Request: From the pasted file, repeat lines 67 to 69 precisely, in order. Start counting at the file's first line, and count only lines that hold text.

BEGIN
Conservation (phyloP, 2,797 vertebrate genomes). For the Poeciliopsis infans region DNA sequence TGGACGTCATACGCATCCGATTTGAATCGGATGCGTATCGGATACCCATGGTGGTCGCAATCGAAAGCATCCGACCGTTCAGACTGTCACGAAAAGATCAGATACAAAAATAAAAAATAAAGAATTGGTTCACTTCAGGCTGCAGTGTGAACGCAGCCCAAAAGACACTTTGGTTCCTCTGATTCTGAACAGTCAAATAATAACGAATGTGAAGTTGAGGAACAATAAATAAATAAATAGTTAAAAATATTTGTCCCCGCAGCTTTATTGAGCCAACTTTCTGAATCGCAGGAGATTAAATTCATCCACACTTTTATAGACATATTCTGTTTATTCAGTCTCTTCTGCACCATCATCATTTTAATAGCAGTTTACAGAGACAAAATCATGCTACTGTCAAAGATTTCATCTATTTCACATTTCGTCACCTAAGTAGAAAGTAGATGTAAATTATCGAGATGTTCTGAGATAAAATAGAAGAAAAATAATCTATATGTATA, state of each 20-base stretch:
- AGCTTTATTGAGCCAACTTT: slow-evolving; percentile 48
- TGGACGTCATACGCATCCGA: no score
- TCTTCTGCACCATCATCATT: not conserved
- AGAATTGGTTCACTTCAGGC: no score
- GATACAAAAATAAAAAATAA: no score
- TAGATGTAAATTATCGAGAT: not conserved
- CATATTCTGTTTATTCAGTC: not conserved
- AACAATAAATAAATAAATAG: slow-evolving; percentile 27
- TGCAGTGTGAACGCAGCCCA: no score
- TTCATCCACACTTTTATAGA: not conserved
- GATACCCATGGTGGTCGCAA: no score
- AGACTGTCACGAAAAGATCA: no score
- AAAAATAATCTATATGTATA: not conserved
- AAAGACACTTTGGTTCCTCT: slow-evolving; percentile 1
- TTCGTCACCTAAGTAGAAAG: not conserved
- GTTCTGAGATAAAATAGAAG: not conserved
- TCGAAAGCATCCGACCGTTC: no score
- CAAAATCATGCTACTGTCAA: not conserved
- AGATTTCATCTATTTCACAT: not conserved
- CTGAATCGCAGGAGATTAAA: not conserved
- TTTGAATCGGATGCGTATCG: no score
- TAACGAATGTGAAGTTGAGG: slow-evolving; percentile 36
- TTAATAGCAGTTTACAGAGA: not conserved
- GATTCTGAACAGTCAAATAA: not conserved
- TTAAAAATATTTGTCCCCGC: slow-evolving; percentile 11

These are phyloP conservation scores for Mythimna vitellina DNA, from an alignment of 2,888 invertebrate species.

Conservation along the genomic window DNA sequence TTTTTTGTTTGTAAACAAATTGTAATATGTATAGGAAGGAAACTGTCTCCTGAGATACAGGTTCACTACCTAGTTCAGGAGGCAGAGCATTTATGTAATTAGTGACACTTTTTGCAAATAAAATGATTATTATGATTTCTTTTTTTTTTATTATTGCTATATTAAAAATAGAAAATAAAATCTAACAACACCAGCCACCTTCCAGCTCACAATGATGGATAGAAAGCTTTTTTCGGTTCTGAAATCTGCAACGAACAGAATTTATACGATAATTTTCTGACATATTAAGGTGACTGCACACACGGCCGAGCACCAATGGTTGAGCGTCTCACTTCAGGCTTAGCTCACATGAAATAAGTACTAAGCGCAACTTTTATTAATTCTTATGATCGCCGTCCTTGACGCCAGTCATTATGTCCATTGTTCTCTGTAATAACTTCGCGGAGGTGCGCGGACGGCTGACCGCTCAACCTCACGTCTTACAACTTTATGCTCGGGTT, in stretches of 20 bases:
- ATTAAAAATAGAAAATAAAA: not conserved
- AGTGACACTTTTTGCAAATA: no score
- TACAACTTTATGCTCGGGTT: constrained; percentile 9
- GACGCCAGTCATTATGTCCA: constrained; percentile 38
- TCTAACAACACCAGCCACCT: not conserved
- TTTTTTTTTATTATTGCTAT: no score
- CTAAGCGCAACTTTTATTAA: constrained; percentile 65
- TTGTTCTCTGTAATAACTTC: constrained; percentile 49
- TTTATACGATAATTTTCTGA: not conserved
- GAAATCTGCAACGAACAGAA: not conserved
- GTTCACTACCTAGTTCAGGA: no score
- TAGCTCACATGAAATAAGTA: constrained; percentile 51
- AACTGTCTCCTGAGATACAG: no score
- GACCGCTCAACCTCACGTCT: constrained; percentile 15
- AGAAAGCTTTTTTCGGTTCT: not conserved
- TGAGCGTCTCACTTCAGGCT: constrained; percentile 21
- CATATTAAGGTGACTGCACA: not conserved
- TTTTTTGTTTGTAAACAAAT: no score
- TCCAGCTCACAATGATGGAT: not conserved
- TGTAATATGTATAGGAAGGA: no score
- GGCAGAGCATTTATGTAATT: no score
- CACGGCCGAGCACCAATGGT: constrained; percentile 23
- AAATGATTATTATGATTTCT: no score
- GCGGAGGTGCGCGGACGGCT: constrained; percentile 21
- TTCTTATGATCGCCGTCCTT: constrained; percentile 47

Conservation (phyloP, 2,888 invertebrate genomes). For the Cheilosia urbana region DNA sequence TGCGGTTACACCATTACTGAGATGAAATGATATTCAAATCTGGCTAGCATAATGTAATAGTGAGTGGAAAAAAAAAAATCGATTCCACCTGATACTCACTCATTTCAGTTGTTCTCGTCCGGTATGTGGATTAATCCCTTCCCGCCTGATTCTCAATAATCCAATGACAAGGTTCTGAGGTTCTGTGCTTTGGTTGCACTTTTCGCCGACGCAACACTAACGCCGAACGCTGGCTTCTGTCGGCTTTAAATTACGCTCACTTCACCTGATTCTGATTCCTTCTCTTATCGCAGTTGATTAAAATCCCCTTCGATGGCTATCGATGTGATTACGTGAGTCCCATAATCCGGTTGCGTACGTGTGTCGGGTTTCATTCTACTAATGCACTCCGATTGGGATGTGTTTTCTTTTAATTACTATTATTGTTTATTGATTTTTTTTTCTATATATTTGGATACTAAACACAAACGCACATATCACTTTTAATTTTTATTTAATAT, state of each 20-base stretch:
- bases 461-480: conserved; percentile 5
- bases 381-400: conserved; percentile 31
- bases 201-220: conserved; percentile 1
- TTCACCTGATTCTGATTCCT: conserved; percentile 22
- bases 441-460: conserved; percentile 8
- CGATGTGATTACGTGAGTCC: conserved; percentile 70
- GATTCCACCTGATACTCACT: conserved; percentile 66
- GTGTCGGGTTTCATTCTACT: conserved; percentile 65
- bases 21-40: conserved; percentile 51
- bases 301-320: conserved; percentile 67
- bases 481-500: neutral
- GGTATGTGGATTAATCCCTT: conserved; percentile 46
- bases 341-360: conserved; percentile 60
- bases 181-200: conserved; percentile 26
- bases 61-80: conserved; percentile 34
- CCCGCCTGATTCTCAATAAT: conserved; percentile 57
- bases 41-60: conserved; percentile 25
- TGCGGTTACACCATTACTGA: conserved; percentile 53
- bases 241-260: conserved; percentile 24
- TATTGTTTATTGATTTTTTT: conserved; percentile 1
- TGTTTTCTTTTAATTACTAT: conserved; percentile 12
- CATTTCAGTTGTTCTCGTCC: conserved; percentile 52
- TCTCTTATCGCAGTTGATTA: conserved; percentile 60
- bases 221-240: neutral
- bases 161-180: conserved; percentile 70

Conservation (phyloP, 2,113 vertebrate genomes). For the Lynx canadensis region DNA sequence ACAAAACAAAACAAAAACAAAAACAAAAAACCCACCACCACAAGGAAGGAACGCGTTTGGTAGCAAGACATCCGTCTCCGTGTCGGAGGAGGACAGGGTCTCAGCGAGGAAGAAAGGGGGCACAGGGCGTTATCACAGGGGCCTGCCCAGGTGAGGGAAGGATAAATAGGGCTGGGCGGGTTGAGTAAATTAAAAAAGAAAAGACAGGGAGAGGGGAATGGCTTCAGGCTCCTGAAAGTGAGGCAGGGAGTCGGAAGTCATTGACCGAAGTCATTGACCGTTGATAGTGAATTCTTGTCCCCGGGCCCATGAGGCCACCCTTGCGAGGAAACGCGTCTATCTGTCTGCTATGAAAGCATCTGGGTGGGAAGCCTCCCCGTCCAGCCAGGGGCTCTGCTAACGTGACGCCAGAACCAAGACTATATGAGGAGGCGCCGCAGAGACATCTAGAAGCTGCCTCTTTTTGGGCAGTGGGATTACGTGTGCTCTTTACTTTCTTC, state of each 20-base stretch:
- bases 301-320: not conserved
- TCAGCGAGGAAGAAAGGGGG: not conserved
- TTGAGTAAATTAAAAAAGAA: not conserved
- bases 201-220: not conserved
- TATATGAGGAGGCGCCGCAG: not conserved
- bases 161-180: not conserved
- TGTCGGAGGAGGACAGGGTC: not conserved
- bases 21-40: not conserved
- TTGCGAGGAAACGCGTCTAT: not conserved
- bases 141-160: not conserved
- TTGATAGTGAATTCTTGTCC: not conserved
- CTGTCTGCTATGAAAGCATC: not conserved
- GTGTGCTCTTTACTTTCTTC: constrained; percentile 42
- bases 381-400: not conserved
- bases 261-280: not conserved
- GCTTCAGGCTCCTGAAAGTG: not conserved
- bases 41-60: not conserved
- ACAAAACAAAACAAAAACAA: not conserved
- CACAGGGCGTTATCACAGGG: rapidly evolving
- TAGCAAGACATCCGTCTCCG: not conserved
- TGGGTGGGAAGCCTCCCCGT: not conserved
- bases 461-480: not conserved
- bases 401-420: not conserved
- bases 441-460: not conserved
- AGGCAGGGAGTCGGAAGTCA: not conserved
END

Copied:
- bases 341-360: conserved; percentile 60
- bases 181-200: conserved; percentile 26
- bases 61-80: conserved; percentile 34